It is my view that 4) is the most likely situation and I believe that Kim Jong-un was programmed from birth by his father to be the self-destruct button. Why? Because his father – lacking the vision of the first generation, but utterly committed to the values of his father, would never have left his desires for the future to chance. A combination of his greed/opulence, lack of positive leadership and militarily-enforced control (true cowardice) to oppress his own people, makes me feel that he would never have risked “pulling the trigger” on destruction in his own lifetime, but not left it to fate either. Kim Jong-un is robotically as much a part of a North Korean nuclear weapon as a few kilos of weapons-grade uranium.

The international community has been condemning North Korea for a long time. We also have plenty of other conflicts to deal with at the moment – some of which are arguably even more flammable, like Syria. This is a tough time for our world. I believe we will never achieve peace in the Middle East without solving Palestine – no great revelation there. Iran’s belligerency will also continue to have maximal effect while there is instability in the Middle East and Israel remains the perfect target for the Ayatollah. However, I also believe that the international community’s effectiveness in supporting a Middle East peace solution will continue to be severely limited while North Korea is allowed to posture this way.


Kim Jong-un is not a legitimate leader. His regime is not a legitimate regime. So why are we negotiating with him? Would we negotiate with Hitler if we could go back in time to 1938? Furthermore, because Kim Jong-un is not a legitimate leader, there is no rational reason to expect him to confirm to any rules of engagement, so why do we keep expecting positive negotiated outcomes? What outcome could China’s desire to re-open 6-way talks possibly achieve? The fact that the international community cannot effectively govern a situation like North Korea, which lacks legitimacy, means it also will never have the real ability to deal with a regime that is “legitimate”, albeit intent on destabilization – like Iran.

Why are we waiting for war on the Korean peninsula? Why are we waiting for an insane man-child to dump a dirty bomb on Seoul when two decades of diplomacy have failed? How can the international community even presume to effectively negotiate with Iran if it can’t even shut down this nuisance?

I believe that in order to achieve the next great period of stability in our world and avert the very real possibility of an apocalypse, we need to do three things. Firstly, and immediately, North Korea’s military aspirations needs to be crushed. I admit that this is potentially not a trivial task against 1.2m soldiers, but I am also not advocating a 1945 Hiroshima-class military intervention either. I think that the effect of targeting key military installations combined with a coalition force that willingly includes China will reduce much of the risk of a sustained military response by North Korea, particularly if it is clear that amnesty is possible.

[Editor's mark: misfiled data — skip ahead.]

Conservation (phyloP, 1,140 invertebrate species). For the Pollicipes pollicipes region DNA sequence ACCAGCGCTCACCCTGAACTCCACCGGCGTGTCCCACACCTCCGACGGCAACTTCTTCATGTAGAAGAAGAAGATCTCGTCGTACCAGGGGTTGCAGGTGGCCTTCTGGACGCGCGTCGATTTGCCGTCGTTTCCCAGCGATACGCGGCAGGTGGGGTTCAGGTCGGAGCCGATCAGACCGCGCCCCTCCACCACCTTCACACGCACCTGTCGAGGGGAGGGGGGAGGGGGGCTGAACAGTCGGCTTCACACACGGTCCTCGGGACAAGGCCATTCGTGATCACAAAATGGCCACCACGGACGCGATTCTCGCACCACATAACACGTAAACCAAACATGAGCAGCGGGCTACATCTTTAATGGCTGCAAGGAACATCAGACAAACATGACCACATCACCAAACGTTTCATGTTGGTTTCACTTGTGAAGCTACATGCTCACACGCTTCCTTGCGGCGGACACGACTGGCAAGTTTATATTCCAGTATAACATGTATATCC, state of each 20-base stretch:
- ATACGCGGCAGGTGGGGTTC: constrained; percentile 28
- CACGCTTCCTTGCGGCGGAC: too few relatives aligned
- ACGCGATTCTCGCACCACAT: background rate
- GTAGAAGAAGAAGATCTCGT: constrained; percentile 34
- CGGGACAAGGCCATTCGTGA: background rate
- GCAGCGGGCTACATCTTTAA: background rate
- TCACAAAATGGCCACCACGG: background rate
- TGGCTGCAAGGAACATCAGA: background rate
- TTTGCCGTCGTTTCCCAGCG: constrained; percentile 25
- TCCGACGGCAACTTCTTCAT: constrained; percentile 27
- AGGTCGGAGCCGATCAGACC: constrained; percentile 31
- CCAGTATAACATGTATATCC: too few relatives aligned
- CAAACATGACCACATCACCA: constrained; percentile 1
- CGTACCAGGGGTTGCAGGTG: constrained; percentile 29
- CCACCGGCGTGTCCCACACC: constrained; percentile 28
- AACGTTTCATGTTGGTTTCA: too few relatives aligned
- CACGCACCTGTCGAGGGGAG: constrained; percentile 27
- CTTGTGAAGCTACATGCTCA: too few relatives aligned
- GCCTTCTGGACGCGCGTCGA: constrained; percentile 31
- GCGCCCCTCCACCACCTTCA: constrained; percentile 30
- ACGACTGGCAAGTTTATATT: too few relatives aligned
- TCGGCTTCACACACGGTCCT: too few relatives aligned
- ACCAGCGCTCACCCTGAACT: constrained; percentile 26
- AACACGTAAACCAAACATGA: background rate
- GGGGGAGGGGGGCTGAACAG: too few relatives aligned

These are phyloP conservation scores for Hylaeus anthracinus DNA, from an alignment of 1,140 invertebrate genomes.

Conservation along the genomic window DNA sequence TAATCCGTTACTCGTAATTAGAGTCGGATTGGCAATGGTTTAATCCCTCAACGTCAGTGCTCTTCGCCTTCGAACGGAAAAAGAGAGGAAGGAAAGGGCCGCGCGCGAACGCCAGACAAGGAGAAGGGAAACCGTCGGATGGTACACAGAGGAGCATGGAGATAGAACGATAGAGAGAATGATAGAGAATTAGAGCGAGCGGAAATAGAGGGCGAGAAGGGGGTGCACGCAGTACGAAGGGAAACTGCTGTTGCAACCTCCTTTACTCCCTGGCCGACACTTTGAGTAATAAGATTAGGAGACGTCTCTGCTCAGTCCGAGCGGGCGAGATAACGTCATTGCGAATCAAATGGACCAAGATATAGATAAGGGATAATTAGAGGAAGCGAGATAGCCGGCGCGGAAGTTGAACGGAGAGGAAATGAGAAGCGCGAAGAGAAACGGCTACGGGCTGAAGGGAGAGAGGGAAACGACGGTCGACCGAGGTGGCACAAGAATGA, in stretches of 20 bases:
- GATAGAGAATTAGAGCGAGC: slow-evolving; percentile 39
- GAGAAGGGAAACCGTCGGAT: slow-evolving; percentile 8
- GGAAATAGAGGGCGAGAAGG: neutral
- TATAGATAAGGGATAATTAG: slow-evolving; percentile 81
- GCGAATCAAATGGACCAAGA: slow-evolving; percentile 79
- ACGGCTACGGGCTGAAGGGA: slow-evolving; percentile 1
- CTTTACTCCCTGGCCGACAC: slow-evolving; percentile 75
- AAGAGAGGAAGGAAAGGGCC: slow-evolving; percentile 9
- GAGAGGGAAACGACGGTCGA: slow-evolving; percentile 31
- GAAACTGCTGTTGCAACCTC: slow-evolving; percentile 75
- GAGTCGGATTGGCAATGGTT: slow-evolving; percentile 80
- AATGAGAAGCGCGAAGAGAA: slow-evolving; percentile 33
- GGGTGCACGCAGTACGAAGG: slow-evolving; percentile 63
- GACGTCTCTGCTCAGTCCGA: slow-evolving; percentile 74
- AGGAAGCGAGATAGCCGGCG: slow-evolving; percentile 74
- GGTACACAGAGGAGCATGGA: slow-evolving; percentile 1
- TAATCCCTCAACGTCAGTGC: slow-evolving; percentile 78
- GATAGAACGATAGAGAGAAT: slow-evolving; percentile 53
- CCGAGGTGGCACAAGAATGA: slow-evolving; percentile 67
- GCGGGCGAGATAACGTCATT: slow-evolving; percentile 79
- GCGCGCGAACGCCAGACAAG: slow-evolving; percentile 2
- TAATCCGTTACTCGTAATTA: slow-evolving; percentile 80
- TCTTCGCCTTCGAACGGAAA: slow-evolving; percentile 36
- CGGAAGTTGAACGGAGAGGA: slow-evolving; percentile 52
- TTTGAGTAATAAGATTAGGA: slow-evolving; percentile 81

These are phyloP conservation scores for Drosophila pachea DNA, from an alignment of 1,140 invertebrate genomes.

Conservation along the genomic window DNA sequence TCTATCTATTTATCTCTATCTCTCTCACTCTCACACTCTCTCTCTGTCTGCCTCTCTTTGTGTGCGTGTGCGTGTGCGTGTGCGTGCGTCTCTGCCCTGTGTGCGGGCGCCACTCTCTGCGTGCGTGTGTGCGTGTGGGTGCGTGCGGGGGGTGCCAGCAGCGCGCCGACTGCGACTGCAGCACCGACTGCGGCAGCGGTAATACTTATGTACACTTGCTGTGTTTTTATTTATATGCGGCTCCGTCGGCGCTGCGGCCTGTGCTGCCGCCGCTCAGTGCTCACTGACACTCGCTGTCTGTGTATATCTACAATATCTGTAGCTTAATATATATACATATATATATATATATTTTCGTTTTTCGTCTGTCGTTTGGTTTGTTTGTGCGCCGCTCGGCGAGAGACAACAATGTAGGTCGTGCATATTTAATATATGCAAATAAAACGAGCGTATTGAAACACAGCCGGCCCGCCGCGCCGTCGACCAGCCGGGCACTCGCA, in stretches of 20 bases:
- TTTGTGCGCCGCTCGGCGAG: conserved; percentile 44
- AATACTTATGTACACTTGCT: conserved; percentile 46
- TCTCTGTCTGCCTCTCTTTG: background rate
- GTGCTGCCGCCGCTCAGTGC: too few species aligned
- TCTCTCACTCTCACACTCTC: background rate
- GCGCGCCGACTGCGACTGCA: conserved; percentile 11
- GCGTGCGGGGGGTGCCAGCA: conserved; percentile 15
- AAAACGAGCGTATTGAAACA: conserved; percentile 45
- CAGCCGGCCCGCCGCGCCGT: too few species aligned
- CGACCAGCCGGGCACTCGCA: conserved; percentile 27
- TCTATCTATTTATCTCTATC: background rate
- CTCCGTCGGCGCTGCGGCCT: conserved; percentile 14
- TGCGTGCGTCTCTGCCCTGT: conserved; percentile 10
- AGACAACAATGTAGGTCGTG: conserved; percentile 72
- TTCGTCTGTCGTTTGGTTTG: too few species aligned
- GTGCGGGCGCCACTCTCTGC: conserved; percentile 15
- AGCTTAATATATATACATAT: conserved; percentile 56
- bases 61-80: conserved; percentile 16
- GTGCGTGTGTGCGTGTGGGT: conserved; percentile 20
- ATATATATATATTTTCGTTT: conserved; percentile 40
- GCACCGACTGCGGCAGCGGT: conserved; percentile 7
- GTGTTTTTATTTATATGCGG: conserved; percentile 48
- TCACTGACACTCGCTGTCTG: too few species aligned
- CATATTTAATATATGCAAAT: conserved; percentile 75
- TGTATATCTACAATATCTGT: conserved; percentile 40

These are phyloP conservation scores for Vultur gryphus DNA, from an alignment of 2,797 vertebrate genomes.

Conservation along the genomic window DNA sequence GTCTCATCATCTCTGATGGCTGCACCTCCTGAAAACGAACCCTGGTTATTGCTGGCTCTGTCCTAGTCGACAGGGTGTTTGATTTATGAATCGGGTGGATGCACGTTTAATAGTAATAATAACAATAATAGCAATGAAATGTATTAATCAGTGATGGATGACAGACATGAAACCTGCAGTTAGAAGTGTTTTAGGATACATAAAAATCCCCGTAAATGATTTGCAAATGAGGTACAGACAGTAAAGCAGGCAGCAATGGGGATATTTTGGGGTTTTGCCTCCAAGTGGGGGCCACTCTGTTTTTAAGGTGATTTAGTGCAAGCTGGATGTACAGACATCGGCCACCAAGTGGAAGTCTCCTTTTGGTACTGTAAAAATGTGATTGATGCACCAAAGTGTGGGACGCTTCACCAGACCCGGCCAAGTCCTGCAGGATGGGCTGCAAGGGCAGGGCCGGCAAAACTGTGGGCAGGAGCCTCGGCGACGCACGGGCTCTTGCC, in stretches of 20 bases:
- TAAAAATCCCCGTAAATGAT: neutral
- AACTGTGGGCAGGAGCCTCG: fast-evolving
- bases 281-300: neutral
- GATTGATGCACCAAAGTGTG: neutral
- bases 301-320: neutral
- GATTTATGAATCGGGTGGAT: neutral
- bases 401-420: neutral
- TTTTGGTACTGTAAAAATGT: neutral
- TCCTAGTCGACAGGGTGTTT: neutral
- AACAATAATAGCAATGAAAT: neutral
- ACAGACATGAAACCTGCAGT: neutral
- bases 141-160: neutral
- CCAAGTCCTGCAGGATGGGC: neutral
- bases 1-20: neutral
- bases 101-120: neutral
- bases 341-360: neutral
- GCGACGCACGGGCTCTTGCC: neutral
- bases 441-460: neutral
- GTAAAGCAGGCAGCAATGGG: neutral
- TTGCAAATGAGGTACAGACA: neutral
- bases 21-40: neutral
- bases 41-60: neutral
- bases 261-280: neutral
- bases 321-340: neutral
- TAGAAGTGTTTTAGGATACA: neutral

Secondly, we need to dramatically increase and align international pressure on Israel and Palestine to adopt a two state solution. Yes, this would be economically a weaker solution than a single, harmonious state, but that scenario is never going to happen. Boundaries need to be “restored”, people need to be moved, compromises need to be made … and compensation paid. If we can (globally) spend billions bailing out corrupt banks, surely we can spend a few more billion collectively to help relocate a few hundred thousand people living in scrappy townships in the desert. Of course there is huge naivety and idealism associated with these words. I admit that…and my Israeli friends probably think I am a lunatic.

Israel is a great country and the people of Israel deserve our respect, but the 15 million people (globally) that constitute the “Jewish State” can no longer be the tail wagging the dog of instability for 7 billion other people. Is Israel Iran’s only target? No…but it is the biggest target and we need to take it away.

Lastly, give Iran their nuclear capability. Let them have it – in fact, let’s make sure that it is truly world class by being part of its implementation. One way or another they are going to get it, so why not put it out in the open? For 50 years – with great arrogance and hubris – the US, Russia, France and the UK exploded nukes all over the planet (see a rather scary time-lapse here … it’s worth waiting for). China has nukes. India and (also unstable) Pakistan have nukes. Even a lowly Korean despot managed to build something with the destructive capability of somewhere between a “bomb” and a radioactive lab accident. If Iran really does want nuclear energy for electricity and medical purposes, then let’s treat them as a “grown up” member of the international community. Recognize their sovereign independence – but by God, deal with North Korea first. If we don’t, any threat of action for non-compliance is going to be meaningless. Have economic sanctions really worked in Iran, or has it just created a country of people who are more miserable, oppressed and poor … and on the way to becoming a failed state like North Korea?

We can’t let Iran fail – embracing Iran would be the surest signal to our Muslim brothers that we value their contribution to our world. It is poverty and ignorance that incites extremism, not Islam. We have to collectively support the “creation” of Palestine and renew a global vow of development and investment in the Middle East … and Israel needs to take the lead. And, unfortunately, we need to stop this situation in Korea immediately. Export sanctions on yachts and pearl necklaces is not going to solve the problem and the UN needs to show that it can both talk and act with China and Russia firmly alongside the US in a renewed commitment and partnership for global peace.